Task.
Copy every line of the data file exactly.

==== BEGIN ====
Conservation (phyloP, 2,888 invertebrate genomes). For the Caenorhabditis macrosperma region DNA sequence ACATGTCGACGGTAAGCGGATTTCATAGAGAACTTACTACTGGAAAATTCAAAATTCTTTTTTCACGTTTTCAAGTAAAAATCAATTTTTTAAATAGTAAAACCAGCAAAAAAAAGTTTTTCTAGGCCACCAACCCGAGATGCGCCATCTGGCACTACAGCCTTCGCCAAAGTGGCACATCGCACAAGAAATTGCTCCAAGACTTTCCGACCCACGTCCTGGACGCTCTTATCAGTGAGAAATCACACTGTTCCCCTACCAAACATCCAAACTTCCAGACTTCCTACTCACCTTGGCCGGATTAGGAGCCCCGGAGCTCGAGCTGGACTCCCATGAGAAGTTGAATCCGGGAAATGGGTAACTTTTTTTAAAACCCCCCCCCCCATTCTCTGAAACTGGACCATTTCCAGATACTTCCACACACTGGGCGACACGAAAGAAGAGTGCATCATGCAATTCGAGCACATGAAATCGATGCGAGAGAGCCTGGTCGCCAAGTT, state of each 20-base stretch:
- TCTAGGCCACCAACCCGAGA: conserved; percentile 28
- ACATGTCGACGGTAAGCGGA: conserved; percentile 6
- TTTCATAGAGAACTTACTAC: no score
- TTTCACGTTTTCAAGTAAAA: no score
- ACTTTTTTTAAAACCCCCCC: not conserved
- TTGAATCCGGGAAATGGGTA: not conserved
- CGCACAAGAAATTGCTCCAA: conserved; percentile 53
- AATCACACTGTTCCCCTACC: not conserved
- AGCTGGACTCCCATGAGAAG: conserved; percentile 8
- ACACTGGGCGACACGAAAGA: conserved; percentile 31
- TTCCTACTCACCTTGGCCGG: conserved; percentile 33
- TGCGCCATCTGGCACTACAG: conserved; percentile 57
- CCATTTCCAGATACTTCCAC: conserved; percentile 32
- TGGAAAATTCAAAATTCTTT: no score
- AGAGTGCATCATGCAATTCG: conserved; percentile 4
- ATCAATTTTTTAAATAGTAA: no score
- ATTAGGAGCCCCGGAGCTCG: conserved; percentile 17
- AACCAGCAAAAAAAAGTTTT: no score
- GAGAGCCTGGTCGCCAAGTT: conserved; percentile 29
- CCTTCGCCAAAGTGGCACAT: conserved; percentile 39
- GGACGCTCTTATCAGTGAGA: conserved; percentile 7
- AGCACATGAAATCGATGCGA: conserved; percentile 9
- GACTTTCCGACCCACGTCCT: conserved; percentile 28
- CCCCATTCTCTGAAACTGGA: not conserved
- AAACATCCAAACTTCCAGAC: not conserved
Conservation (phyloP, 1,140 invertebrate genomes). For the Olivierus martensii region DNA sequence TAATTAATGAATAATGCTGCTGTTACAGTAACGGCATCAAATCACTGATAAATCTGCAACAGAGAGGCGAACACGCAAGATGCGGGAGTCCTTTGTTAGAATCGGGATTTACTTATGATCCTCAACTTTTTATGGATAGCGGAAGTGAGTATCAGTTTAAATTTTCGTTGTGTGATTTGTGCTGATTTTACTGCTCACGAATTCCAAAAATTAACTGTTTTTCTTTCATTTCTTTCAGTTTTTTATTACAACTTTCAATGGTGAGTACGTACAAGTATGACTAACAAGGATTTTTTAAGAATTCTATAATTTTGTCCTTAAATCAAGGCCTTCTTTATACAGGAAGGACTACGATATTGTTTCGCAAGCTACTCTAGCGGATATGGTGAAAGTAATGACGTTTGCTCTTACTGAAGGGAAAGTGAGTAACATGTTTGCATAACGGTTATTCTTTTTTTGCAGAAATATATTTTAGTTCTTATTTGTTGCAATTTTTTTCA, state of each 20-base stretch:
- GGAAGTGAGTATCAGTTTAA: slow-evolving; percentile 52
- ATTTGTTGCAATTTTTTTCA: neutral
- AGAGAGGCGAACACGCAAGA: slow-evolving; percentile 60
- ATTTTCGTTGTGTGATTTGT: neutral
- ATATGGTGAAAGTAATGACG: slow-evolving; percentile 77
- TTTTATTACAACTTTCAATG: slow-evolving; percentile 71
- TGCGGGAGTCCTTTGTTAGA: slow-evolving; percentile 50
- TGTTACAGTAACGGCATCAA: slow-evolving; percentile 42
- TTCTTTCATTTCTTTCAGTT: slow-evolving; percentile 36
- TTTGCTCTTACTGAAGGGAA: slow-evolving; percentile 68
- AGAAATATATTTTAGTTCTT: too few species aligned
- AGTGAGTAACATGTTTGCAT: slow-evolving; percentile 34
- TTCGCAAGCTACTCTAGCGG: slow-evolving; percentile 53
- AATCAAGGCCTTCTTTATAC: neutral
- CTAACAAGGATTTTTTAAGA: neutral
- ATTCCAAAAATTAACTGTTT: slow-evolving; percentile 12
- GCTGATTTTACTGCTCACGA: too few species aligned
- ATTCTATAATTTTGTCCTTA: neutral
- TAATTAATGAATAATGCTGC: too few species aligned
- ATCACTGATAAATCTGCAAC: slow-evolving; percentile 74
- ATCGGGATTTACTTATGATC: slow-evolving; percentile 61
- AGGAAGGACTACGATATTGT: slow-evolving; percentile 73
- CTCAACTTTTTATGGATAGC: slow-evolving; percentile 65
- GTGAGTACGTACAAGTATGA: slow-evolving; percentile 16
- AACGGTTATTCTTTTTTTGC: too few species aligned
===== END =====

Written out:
Conservation (phyloP, 2,888 invertebrate genomes). For the Caenorhabditis macrosperma region DNA sequence ACATGTCGACGGTAAGCGGATTTCATAGAGAACTTACTACTGGAAAATTCAAAATTCTTTTTTCACGTTTTCAAGTAAAAATCAATTTTTTAAATAGTAAAACCAGCAAAAAAAAGTTTTTCTAGGCCACCAACCCGAGATGCGCCATCTGGCACTACAGCCTTCGCCAAAGTGGCACATCGCACAAGAAATTGCTCCAAGACTTTCCGACCCACGTCCTGGACGCTCTTATCAGTGAGAAATCACACTGTTCCCCTACCAAACATCCAAACTTCCAGACTTCCTACTCACCTTGGCCGGATTAGGAGCCCCGGAGCTCGAGCTGGACTCCCATGAGAAGTTGAATCCGGGAAATGGGTAACTTTTTTTAAAACCCCCCCCCCCATTCTCTGAAACTGGACCATTTCCAGATACTTCCACACACTGGGCGACACGAAAGAAGAGTGCATCATGCAATTCGAGCACATGAAATCGATGCGAGAGAGCCTGGTCGCCAAGTT, state of each 20-base stretch:
- TCTAGGCCACCAACCCGAGA: conserved; percentile 28
- ACATGTCGACGGTAAGCGGA: conserved; percentile 6
- TTTCATAGAGAACTTACTAC: no score
- TTTCACGTTTTCAAGTAAAA: no score
- ACTTTTTTTAAAACCCCCCC: not conserved
- TTGAATCCGGGAAATGGGTA: not conserved
- CGCACAAGAAATTGCTCCAA: conserved; percentile 53
- AATCACACTGTTCCCCTACC: not conserved
- AGCTGGACTCCCATGAGAAG: conserved; percentile 8
- ACACTGGGCGACACGAAAGA: conserved; percentile 31
- TTCCTACTCACCTTGGCCGG: conserved; percentile 33
- TGCGCCATCTGGCACTACAG: conserved; percentile 57
- CCATTTCCAGATACTTCCAC: conserved; percentile 32
- TGGAAAATTCAAAATTCTTT: no score
- AGAGTGCATCATGCAATTCG: conserved; percentile 4
- ATCAATTTTTTAAATAGTAA: no score
- ATTAGGAGCCCCGGAGCTCG: conserved; percentile 17
- AACCAGCAAAAAAAAGTTTT: no score
- GAGAGCCTGGTCGCCAAGTT: conserved; percentile 29
- CCTTCGCCAAAGTGGCACAT: conserved; percentile 39
- GGACGCTCTTATCAGTGAGA: conserved; percentile 7
- AGCACATGAAATCGATGCGA: conserved; percentile 9
- GACTTTCCGACCCACGTCCT: conserved; percentile 28
- CCCCATTCTCTGAAACTGGA: not conserved
- AAACATCCAAACTTCCAGAC: not conserved
Conservation (phyloP, 1,140 invertebrate genomes). For the Olivierus martensii region DNA sequence TAATTAATGAATAATGCTGCTGTTACAGTAACGGCATCAAATCACTGATAAATCTGCAACAGAGAGGCGAACACGCAAGATGCGGGAGTCCTTTGTTAGAATCGGGATTTACTTATGATCCTCAACTTTTTATGGATAGCGGAAGTGAGTATCAGTTTAAATTTTCGTTGTGTGATTTGTGCTGATTTTACTGCTCACGAATTCCAAAAATTAACTGTTTTTCTTTCATTTCTTTCAGTTTTTTATTACAACTTTCAATGGTGAGTACGTACAAGTATGACTAACAAGGATTTTTTAAGAATTCTATAATTTTGTCCTTAAATCAAGGCCTTCTTTATACAGGAAGGACTACGATATTGTTTCGCAAGCTACTCTAGCGGATATGGTGAAAGTAATGACGTTTGCTCTTACTGAAGGGAAAGTGAGTAACATGTTTGCATAACGGTTATTCTTTTTTTGCAGAAATATATTTTAGTTCTTATTTGTTGCAATTTTTTTCA, state of each 20-base stretch:
- GGAAGTGAGTATCAGTTTAA: slow-evolving; percentile 52
- ATTTGTTGCAATTTTTTTCA: neutral
- AGAGAGGCGAACACGCAAGA: slow-evolving; percentile 60
- ATTTTCGTTGTGTGATTTGT: neutral
- ATATGGTGAAAGTAATGACG: slow-evolving; percentile 77
- TTTTATTACAACTTTCAATG: slow-evolving; percentile 71
- TGCGGGAGTCCTTTGTTAGA: slow-evolving; percentile 50
- TGTTACAGTAACGGCATCAA: slow-evolving; percentile 42
- TTCTTTCATTTCTTTCAGTT: slow-evolving; percentile 36
- TTTGCTCTTACTGAAGGGAA: slow-evolving; percentile 68
- AGAAATATATTTTAGTTCTT: too few species aligned
- AGTGAGTAACATGTTTGCAT: slow-evolving; percentile 34
- TTCGCAAGCTACTCTAGCGG: slow-evolving; percentile 53
- AATCAAGGCCTTCTTTATAC: neutral
- CTAACAAGGATTTTTTAAGA: neutral
- ATTCCAAAAATTAACTGTTT: slow-evolving; percentile 12
- GCTGATTTTACTGCTCACGA: too few species aligned
- ATTCTATAATTTTGTCCTTA: neutral
- TAATTAATGAATAATGCTGC: too few species aligned
- ATCACTGATAAATCTGCAAC: slow-evolving; percentile 74
- ATCGGGATTTACTTATGATC: slow-evolving; percentile 61
- AGGAAGGACTACGATATTGT: slow-evolving; percentile 73
- CTCAACTTTTTATGGATAGC: slow-evolving; percentile 65
- GTGAGTACGTACAAGTATGA: slow-evolving; percentile 16
- AACGGTTATTCTTTTTTTGC: too few species aligned